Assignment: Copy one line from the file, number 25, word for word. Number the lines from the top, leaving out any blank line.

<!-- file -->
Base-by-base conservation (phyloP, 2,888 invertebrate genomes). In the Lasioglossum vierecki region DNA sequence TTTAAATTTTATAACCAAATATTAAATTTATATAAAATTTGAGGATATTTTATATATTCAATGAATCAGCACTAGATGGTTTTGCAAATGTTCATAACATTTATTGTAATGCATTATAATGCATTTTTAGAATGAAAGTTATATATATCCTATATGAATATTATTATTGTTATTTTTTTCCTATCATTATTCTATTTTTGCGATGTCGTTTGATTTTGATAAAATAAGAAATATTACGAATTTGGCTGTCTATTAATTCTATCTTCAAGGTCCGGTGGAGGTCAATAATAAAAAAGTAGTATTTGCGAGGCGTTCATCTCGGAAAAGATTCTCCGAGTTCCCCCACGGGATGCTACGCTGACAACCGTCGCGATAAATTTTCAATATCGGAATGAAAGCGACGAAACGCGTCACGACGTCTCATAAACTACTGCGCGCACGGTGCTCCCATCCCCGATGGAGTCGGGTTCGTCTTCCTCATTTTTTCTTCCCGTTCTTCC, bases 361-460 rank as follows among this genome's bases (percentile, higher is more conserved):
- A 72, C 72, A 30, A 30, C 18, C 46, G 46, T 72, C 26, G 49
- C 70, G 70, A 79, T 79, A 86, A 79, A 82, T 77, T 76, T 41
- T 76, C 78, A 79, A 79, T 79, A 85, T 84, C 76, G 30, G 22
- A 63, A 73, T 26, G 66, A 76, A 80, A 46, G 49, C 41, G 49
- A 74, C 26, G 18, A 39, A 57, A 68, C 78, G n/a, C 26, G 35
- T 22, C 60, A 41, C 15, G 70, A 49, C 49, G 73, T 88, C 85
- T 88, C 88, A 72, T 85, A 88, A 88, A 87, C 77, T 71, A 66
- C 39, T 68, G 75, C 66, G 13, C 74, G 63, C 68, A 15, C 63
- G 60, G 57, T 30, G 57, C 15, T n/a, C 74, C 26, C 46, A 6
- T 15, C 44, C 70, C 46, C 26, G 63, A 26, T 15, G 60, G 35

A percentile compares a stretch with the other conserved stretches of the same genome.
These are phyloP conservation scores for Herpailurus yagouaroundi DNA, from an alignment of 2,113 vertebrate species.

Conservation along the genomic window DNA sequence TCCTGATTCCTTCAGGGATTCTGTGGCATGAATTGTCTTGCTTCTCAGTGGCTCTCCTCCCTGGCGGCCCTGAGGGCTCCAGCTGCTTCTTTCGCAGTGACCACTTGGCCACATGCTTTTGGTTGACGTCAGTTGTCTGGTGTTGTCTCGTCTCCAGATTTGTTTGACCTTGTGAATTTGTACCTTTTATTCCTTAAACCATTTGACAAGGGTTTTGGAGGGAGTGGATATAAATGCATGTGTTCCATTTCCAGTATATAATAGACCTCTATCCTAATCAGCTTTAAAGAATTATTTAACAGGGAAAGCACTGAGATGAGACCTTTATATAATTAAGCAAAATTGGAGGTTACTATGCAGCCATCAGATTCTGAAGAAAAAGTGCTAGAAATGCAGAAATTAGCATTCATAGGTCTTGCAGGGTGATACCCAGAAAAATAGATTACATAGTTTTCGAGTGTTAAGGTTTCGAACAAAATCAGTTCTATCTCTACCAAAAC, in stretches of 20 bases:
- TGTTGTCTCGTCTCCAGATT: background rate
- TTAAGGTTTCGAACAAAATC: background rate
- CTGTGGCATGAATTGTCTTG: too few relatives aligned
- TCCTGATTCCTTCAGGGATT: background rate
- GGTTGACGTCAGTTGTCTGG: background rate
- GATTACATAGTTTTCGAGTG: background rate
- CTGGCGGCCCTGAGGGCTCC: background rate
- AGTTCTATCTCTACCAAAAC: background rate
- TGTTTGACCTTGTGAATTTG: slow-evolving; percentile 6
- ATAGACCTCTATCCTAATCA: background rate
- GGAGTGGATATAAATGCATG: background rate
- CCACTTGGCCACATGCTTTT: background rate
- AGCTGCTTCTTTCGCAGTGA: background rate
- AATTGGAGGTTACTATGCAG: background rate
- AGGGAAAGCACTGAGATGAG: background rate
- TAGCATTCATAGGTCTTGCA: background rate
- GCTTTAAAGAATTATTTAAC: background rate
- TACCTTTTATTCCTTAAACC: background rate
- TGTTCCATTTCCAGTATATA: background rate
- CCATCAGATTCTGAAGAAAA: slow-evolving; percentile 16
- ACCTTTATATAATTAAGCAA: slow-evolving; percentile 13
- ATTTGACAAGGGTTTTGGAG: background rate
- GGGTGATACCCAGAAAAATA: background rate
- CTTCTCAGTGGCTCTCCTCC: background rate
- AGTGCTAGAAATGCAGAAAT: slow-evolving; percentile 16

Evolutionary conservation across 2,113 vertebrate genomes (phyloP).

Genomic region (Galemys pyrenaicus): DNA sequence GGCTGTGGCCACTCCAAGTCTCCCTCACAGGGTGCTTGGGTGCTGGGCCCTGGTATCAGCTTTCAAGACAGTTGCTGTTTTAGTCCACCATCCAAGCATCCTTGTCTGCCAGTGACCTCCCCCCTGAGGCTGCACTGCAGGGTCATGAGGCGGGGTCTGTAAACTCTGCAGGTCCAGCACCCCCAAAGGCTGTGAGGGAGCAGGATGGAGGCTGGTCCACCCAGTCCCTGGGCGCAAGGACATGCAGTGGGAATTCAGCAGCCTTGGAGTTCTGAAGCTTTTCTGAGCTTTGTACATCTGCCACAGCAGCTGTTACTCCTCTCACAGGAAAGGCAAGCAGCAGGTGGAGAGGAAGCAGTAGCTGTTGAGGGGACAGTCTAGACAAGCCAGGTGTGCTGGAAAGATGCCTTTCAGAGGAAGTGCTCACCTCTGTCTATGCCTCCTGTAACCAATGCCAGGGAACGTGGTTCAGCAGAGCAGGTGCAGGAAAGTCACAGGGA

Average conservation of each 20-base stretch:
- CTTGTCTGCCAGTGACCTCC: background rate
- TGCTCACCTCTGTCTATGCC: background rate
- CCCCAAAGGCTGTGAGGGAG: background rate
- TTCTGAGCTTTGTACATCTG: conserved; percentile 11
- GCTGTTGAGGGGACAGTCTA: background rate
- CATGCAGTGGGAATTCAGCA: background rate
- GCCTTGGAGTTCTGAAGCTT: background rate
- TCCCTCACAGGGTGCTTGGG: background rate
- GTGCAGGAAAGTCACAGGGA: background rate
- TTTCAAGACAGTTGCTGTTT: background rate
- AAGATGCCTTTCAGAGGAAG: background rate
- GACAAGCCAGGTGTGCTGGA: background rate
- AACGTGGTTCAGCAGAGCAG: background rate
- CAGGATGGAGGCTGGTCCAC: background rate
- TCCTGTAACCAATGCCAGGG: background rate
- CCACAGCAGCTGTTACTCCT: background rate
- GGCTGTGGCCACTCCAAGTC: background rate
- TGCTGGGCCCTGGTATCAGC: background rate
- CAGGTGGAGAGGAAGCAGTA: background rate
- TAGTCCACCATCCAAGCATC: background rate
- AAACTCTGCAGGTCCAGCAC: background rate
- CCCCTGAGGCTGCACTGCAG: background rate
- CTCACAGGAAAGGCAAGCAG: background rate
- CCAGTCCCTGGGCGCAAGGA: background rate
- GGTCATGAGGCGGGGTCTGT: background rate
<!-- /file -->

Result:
- GGAGTGGATATAAATGCATG: background rate